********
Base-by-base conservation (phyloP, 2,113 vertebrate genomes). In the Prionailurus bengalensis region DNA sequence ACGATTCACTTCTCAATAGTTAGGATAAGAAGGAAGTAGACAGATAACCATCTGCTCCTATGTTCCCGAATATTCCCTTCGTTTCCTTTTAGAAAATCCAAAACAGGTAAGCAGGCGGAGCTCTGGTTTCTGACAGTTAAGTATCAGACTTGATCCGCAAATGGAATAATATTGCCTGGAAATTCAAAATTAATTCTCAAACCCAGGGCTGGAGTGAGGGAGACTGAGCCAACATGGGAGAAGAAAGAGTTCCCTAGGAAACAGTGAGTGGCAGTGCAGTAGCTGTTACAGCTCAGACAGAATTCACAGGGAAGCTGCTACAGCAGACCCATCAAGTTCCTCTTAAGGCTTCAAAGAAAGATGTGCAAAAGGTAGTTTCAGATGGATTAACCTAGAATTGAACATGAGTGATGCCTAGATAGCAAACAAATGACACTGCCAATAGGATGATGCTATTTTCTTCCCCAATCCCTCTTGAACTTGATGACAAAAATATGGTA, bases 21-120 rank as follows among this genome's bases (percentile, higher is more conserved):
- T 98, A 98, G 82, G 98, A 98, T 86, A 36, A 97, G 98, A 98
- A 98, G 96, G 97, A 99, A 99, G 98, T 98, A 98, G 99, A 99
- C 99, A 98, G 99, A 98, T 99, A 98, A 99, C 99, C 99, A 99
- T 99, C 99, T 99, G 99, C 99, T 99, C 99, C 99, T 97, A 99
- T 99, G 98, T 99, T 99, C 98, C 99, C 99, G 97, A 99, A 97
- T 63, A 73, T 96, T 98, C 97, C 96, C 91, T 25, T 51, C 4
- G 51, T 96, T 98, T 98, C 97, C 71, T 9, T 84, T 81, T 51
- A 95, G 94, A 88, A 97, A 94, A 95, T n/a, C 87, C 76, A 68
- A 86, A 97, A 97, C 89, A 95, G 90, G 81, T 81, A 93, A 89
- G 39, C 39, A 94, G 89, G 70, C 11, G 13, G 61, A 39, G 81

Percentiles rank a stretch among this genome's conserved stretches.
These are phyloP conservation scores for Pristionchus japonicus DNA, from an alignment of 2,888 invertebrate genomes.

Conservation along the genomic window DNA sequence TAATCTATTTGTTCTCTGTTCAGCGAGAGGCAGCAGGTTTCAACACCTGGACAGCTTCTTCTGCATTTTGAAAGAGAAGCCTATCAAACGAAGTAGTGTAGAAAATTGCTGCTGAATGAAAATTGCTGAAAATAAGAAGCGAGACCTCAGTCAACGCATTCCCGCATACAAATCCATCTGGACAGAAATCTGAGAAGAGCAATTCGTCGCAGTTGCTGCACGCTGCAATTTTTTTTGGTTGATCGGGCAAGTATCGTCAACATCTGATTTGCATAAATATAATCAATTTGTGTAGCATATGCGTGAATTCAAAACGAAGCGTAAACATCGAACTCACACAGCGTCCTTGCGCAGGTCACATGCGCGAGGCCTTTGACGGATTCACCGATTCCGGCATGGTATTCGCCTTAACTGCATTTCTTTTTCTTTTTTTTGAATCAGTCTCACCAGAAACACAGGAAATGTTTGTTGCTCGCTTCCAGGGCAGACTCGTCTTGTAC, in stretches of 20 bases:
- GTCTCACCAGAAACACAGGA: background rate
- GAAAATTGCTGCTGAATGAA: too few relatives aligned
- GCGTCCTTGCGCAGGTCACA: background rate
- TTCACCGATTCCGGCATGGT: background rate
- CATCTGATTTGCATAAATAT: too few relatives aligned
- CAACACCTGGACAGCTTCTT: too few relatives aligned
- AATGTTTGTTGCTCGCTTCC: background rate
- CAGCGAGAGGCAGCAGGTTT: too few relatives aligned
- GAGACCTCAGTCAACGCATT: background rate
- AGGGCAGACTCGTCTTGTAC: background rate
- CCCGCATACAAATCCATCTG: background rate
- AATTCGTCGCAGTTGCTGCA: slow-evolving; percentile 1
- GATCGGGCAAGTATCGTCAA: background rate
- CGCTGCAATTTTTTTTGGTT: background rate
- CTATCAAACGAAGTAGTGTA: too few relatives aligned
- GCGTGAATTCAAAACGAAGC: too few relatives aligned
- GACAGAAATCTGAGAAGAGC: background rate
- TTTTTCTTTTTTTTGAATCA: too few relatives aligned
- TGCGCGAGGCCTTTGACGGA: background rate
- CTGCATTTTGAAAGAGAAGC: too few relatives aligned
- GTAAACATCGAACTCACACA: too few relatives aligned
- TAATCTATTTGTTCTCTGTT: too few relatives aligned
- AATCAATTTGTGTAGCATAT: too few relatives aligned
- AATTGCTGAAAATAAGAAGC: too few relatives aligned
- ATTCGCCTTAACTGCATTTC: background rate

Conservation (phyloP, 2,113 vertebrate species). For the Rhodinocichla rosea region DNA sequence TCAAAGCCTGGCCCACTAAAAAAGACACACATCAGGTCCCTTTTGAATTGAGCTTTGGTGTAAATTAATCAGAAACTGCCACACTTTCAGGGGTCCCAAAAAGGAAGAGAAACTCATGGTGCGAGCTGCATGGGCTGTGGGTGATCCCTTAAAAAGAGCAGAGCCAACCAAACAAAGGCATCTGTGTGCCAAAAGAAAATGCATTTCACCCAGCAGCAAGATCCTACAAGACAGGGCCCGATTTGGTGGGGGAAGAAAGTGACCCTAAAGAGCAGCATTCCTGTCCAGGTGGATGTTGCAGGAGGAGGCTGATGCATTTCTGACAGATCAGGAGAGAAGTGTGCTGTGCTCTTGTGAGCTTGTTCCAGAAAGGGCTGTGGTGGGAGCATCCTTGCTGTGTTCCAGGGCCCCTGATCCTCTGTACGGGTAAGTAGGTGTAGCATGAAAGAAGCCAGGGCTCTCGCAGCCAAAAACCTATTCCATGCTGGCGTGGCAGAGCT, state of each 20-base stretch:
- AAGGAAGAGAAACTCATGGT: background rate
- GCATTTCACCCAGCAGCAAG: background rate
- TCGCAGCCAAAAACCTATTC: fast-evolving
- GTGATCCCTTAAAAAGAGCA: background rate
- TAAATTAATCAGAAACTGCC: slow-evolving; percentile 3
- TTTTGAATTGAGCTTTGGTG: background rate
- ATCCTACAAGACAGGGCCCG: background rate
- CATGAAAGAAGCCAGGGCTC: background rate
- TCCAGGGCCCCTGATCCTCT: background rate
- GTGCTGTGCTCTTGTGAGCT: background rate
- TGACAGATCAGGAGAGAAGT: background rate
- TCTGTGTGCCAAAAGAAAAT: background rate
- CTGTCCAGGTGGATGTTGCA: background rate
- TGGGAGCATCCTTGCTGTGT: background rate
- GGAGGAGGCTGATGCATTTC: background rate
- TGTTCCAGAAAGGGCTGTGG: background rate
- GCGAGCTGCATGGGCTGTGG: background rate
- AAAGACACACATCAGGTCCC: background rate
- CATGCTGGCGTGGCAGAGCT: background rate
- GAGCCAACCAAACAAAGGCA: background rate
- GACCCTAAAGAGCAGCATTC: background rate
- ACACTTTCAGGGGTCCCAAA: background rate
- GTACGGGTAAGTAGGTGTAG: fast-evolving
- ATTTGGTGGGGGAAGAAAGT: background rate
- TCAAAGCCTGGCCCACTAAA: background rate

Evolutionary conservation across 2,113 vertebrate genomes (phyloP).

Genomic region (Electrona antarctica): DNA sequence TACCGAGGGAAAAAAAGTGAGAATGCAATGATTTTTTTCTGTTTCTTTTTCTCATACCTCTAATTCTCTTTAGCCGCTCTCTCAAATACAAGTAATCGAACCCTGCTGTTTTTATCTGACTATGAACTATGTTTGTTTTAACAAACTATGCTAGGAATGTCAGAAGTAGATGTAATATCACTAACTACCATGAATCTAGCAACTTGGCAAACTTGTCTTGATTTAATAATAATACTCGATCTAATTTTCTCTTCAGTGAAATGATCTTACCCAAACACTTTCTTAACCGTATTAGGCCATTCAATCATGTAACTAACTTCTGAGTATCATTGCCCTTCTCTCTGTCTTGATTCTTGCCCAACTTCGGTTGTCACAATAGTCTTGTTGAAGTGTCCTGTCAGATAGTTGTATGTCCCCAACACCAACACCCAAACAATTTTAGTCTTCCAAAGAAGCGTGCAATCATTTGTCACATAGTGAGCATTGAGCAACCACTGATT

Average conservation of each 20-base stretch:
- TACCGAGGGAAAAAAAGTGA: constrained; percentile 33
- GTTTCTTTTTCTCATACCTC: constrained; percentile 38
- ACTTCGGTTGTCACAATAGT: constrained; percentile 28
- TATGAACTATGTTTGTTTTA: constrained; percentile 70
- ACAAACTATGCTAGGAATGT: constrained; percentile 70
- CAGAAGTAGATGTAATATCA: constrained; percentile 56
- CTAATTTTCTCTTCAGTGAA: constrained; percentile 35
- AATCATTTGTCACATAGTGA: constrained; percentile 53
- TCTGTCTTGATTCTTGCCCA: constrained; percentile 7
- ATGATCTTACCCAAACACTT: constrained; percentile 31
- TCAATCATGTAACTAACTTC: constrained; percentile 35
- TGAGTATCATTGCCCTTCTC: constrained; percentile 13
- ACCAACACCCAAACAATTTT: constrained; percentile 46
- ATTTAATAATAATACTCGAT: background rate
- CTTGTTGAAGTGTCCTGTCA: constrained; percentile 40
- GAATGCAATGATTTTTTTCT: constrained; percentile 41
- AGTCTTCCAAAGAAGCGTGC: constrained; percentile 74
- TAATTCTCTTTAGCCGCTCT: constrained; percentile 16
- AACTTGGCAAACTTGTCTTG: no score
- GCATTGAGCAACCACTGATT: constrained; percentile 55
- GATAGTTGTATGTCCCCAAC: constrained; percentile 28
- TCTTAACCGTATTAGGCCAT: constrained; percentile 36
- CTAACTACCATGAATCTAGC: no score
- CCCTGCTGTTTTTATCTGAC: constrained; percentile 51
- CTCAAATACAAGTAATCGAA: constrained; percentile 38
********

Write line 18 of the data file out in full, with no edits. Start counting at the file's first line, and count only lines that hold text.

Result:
- TTCACCGATTCCGGCATGGT: background rate